The Spine

Lieberman Leads Lamont
and
October 12, 2006

The blogosphere of the left was a bit giddy when Ned Lamont beat Joe Lieberman in the Connecticut primary. It is strangely silent now. So why? Well, one salient fact is that Lieberman is leading in the polls. According to a Hartford Courant/Center for Survey Research poll, reported in the Courant, "Lieberman leads Lamont among likely voters 48-40 percent." Monika McDermott, who supervised the poll, said Lieberman had met all of his challenges so far. Especially Iraq.

More Bad News For Lamont
and
October 12, 2006

When I wrote my Spine on the Lieberman-Lamont race just below, I hadn't yet read Jason Zengerle's Plank today pointing out even worse news for the Democratic candidate than the conclusions derived from the last public opinion poll done for The Hartford Courant by the Center for Survey Research at the University of Connecticut. Maybe Mark Foley's shenanigans will throw some House seats to the Democrats. But, if Lieberman actually wins his seat--more important, if Ned Lamont loses it and loses it decisively, meaningfully--there will be real reason for reasonable people to celebrate.

Talk Is Cheap
and
October 10, 2006

It is the handwriting on the wall. One hour on Sunday we find out that Ban Ki-moon, the South Korean foreign minister, will be approved on Monday as the United Nations secretary-general. A few hours later on Sunday we find out that North Korea has just become a member of the nuclear club, in defiance of everyone including its most powerful neighbors China and Japan. According to The New York Times, Ban had some criticism for his outgoing predecessor: "Secretary General Kofi Annan has never visited North Korea during his 10-year term." So he will go. But the U.N.

A Future Battlefield?
and
October 10, 2006

MEMRI, the Middle East Media Research Institute, is as honest and scrupulous as they get. What it presents is raw material from Arab and Muslim opinion makers in the printed press and on television. MEMRI doesn't even put it "in context" for you. They assume that you read and understand more than enough to allow you to put their discoveries "in context" by yourself. Take these two statements by the president of Turkey and the chief of the general staff about the perils of Islamism to the country. They are, of course, only one side of the political debate. Still. ...

Kofi Annan: Not Camera Shy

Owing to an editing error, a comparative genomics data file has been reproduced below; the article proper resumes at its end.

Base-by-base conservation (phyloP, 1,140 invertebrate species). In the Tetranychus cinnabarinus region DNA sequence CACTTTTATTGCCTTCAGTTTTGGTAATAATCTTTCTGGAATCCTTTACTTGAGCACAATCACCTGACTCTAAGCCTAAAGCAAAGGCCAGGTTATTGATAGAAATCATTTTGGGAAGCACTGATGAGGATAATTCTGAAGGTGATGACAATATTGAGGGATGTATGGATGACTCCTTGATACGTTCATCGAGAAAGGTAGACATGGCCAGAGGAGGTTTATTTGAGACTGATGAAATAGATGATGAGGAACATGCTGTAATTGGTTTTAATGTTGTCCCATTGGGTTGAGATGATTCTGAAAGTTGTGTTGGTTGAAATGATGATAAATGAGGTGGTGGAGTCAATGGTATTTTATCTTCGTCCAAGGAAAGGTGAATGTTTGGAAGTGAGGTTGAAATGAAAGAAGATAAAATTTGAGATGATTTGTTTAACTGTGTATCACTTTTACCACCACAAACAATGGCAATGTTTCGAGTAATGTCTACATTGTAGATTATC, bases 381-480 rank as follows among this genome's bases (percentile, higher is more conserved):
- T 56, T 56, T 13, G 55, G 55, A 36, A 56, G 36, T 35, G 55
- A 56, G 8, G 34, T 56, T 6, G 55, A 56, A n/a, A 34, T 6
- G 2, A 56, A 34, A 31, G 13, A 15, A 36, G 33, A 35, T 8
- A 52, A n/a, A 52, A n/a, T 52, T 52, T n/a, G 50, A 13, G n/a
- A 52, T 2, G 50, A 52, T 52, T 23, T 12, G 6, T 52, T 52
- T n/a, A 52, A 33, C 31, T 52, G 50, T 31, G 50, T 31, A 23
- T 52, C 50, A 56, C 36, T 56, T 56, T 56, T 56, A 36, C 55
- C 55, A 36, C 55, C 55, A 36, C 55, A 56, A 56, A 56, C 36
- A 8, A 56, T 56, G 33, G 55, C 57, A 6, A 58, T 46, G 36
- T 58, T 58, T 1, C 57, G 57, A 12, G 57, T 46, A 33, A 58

and
October 10, 2006

In a Spine of October 2, titled "Opera Buffa," I pointed out that Kofi Annan had been a featured photographed personage in last week's Sunday Times society section. Well, what do you know? He was a featured photographed personage in this Sunday's Times, too. God, it makes you yearn for Mrs. Astor. Kofi looked a bit grimmer in the latest Times, in fact, no grins at all, unlike a week before.

A Question Of Substance
and
October 10, 2006

With friends like this you don't need enemies. I don't really mean this about Bill Buckley. But he has a provocative column in this morning's New York Sun about what he calls "Democrats Without A Home." Among these apparently, he counts Peter Beinart, "shining young light of the New Republic." The Buckley column argues that Democrats need more of a platform than being anti-Bush. OK, the Democrats also hate Bush. So those are two platforms. But they don't give you much of a hint as to what Democrats would do about North Korea and Iran, do they?

Taxi, Anyone?
and
October 10, 2006

Maybe you read my posts (here and here) about the Twin Cities authorities at Minneapolis-St. Paul Airport making rules that allow 300 Muslim taxi drivers to refuse to ferry passengers whom they suspect of carrying alcohol. Maybe you didn't read it. Please do. For my part, I think it's an intriguing matter because Muslims will soon be squeezing the civil compact for all kinds of exemptions.

Al Sharpton's Race-baiting
and
October 10, 2006

Does Ned Lamont really want Al Sharpton's support? The reverend has lost just about all his fans in the Afro-American population, as anyone could tell by how he fared in the 2004 Democratic primary. I think he got fewer votes and fewer delegates than Kucinich, which is a great achievement. In any case, black Americans--having produced solid and achieving and aspiring politicians like Harold Ford Jr., Barack Obama and Deval Patrick (for all my carping at him)--have no reason to stick with Sharpton on anything.

Depaul's Disgrace
and
October 09, 2006

Please, I don't mean to offend anyone. But the Catholic college and university is not one of the faith's big achievements in America. Look at any one of the ratings charts (there are many) and see how low these institutions fare on the competitive scales and how few of them rate at all. It's true that there are two or three Catholic law schools in the middle range. But that's it. Catholic institutions certainly haven't made a mark in the life or physical sciences, or, for that matter, the social sciences either.

The Foley Distraction
and
October 09, 2006

The Democrats are lucky to have had the Mark Foley affair thrown in their laps. Now, we will see how not different they are from the Republicans. This scandal has about as much to do with Dennis Hastert as it does with Tip O'Neil.

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